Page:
The Lord Christ didn’t laugh. He was serious about the need to provide for these people. He is teaching them a lesson, about his own power and that soon they’re going to be facing problems like this on almost a daily basis and that they have to think of what they will do. He, of course, is going to be the provider, but they are going to be crucially important as the channels, or the dispensers of the Messiah’s food. God doesn’t use angels to take the gospel to people: he uses saved sinners. In five minutes’ time these twelve young men are going to have another taste of serving their neighbours by doing exactly what the Lord says. It won’t be long before he’ll no longer be with them physically, but when those days will come they’ll still take the Messiah’s bread, the word of God, and in the power of the Spirit they’ll offer it to the whole world. These boys are being taught huge lessons in utterly unexpected ways, and that too is the Christian life. God puts us in places where we are out of our depth facing problems we have never faced before and in our desperation we learn how God acts.

So the disciples have five loaves – one barley loaf for every thousand men, and two fishes – one for every two and a half thousand, and we suppose there were also many women sitting there in the crowd. In fact the disciples had no food with them at all, they were that unprepared. It is John in his gospel who tells us that a single lad had innocently responded to the request for any food to be shared, and then he discovered that he was the only one with his hand in the air! Still he had willingly given his loaves and fishes to the apostle Andrew who brought it to the Lord. A young person can help. He can bring something to Jesus, and the Saviour will not despise it. But the fact that it was a boy is not important nor that it was barley bread, the cheapest kind, nor that the fish were dried fish; John also tells us those details in his gospel. Incidentally this is one of the few miracles of our Lord that is recorded in every one of the gospels. It is found four times in the New Testament; it is that important. It is still important for you today. You have heard it a hundred times; then you must hear it once more and this time see its significance for you and learn its importance for what it tells you about the Lord Jesus.


If we bring together the accounts from the four gospels we see that there were five things which our Lord did:

i] “But he said to his disciples, ‘Make them sit down in groups of about fifty each.’ The disciples did so, and everybody sat down” (vv.14&15) This shows the enormous authority that the Lord Christ wielded. Imagine my standing on a bench on the promenade in the summer and calling to the people as they walked up and down, “Now sit down, everyone, in groups of fifty. SIT DOWN!” You can imagine the mobile phones coming out, and people calling the local constabulary to report an idiot shouting at people and frightening children, and dogs, and the donkeys. I have no authority to do that sort of thing, but the people here on a mountain near Bethsaida all obeyed the disciples as they passed on Jesus’ instructions. Mark tells us that they sat down on “the green grass” – there is the touch of an observer of that scene – it must be the apostle Peter and it must have been the springtime. The word “groups” (v.14) was used of garden beds, so that the scene – to Peter’s wondering eyes – was of a hundred blocks of people, as we’d see flower beds in the green grass of a park. Thousands of people sitting down, with avenues in between, waiting in expectation, doing exactly what the Lord said. Think of the authority of Moses organising the ancestors of these people into groups of thousands, hundreds, fifties and tens in order to settle minor disputes. Most of the 5,000 would know of that: “Who is this man we have been listening to?” He is the new Moses bringing grace and truth.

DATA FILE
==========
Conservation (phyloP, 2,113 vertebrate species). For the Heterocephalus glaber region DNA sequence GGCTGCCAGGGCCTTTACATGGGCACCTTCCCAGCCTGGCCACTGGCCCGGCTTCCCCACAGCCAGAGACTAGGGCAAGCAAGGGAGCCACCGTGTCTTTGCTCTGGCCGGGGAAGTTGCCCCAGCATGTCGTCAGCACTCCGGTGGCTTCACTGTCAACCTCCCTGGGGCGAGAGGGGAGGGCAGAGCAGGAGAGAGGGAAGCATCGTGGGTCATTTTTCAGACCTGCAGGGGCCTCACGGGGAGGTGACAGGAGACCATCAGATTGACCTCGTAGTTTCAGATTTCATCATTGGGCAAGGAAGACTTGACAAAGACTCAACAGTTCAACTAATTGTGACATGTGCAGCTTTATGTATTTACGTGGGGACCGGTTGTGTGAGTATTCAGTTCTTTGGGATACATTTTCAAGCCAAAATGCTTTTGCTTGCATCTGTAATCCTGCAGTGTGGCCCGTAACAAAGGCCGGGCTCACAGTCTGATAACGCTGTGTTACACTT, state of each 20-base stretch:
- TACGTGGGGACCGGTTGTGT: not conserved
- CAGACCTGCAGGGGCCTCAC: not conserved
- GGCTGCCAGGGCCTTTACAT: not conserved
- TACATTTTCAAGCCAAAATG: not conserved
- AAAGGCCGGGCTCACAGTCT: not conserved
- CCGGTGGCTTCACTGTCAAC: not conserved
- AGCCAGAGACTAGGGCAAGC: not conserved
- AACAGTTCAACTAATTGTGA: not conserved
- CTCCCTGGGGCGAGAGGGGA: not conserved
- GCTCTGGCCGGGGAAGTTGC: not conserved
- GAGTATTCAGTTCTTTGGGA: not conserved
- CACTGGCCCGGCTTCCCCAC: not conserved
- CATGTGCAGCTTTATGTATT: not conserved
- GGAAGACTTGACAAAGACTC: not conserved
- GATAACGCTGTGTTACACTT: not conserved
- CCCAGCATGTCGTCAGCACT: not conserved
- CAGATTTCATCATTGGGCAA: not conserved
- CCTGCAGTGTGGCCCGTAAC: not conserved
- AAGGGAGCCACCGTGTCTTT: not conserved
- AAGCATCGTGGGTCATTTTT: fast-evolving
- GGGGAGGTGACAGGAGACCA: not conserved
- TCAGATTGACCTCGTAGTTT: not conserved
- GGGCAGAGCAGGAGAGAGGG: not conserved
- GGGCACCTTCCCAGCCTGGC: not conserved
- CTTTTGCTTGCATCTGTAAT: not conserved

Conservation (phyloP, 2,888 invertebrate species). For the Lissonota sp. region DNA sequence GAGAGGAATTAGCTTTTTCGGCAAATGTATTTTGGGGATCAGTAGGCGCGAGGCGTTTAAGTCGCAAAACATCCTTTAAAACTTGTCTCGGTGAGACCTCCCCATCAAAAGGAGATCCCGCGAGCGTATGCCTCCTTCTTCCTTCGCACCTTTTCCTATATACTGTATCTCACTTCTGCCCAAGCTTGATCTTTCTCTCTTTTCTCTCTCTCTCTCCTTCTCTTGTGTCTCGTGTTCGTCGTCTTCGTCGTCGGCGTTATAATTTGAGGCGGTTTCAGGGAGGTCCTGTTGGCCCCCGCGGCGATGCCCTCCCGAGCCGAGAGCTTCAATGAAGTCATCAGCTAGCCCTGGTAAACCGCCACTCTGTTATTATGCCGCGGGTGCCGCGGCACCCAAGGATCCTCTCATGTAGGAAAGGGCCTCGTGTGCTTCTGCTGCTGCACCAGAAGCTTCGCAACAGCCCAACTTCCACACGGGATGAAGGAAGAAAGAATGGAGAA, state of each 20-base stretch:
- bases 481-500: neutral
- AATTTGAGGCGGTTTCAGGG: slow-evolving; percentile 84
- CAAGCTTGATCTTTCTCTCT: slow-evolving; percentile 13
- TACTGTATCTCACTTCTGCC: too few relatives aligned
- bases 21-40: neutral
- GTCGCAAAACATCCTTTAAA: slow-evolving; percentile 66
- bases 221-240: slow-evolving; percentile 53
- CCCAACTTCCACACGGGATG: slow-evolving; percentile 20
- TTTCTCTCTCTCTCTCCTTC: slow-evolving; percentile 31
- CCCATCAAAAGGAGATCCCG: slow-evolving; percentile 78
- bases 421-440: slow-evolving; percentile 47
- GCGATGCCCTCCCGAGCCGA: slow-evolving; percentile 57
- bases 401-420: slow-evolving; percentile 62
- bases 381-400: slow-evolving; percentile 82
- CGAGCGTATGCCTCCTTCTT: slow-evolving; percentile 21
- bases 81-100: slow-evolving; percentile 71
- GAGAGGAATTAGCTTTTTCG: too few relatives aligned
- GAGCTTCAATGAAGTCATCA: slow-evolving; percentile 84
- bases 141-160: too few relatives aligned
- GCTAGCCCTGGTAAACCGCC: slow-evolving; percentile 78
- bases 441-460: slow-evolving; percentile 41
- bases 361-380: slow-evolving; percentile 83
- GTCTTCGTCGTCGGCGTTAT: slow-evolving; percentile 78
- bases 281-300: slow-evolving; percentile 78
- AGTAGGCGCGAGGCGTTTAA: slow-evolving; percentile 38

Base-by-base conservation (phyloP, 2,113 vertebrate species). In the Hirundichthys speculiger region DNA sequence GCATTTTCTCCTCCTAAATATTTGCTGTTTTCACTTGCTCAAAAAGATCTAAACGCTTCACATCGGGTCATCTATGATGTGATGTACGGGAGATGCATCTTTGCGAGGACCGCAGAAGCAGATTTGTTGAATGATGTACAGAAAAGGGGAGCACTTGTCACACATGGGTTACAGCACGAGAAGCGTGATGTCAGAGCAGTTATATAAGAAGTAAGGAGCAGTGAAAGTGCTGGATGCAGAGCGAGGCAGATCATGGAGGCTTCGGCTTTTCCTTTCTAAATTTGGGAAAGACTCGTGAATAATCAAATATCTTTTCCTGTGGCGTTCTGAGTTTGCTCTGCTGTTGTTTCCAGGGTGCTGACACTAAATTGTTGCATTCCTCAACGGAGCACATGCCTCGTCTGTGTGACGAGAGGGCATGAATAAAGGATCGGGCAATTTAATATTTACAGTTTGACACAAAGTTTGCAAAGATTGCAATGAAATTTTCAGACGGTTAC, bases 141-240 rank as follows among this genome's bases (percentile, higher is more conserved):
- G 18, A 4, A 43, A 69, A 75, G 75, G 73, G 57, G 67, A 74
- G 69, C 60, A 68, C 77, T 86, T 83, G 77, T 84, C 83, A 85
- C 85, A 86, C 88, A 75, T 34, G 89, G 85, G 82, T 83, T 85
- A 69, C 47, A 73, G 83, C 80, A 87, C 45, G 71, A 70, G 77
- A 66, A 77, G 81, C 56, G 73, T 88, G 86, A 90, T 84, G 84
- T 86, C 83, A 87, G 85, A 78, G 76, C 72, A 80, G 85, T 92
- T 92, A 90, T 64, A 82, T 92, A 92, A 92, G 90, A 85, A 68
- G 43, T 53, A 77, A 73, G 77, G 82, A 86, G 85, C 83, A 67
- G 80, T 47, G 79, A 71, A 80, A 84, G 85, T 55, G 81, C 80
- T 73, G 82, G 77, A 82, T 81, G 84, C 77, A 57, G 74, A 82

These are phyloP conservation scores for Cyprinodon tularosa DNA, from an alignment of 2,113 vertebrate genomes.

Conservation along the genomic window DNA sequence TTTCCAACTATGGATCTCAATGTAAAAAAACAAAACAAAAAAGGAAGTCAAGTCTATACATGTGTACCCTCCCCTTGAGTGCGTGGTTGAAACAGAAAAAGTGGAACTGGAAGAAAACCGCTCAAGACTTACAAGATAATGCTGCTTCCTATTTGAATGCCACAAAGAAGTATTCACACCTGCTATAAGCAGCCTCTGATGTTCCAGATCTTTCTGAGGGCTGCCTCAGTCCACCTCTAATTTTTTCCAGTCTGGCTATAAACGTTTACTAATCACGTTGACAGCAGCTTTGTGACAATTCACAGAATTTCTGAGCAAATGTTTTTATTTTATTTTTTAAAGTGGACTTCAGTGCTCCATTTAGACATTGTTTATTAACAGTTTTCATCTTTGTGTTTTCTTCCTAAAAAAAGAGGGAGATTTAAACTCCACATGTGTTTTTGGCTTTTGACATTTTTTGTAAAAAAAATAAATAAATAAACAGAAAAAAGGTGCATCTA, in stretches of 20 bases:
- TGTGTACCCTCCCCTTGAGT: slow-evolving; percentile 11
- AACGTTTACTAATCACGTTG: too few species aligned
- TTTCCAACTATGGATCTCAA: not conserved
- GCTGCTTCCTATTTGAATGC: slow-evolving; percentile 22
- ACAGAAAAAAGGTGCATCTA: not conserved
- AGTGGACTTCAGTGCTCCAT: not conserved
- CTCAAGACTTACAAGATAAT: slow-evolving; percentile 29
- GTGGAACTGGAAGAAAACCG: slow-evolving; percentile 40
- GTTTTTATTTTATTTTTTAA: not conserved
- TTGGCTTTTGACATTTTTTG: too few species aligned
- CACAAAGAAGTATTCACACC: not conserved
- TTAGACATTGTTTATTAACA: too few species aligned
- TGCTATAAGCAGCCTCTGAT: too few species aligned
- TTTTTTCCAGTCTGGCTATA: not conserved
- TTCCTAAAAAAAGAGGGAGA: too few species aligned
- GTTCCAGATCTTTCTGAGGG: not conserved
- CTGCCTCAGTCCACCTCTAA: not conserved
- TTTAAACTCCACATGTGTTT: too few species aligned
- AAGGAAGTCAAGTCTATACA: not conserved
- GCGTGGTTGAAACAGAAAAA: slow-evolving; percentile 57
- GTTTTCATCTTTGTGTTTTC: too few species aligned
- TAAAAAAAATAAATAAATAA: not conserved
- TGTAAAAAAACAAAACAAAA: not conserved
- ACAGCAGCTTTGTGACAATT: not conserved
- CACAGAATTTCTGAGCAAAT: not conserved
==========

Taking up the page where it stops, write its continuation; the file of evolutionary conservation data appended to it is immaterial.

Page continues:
ii] The Lord took the five loaves and the two fish into his own hands; 
iii] Christ lifted his eyes to heaven and gave thanks for the food; 
iv] The Saviour broke the five loaves up for the people; 
v] Jesus gave them to his disciples to set before the people, and he also divided the two fish among them all.

The crowds had no food. They had come walking after Jesus when they discovered that he was in Bethsaida. They were not prepared for hours away from home and they’d had no time to go back for bread. The disciples knew this. “Send the people away so they can . . . buy themselves something to eat.” There was no food at all in their own pockets or bags, just one lad on his way somewhere, caught up in the running crowd, and maybe ending up ten miles away from home with the food his mother gave him that would become famous for ever. Then Jesus broke the bread and gave it to his disciples and when they distributed it all five thousand ate, and were filled, and twelve baskets full of “broken pieces that were left over” (v.17) This happened just as Luke tells us. It was a miracle, a sign and a wonder.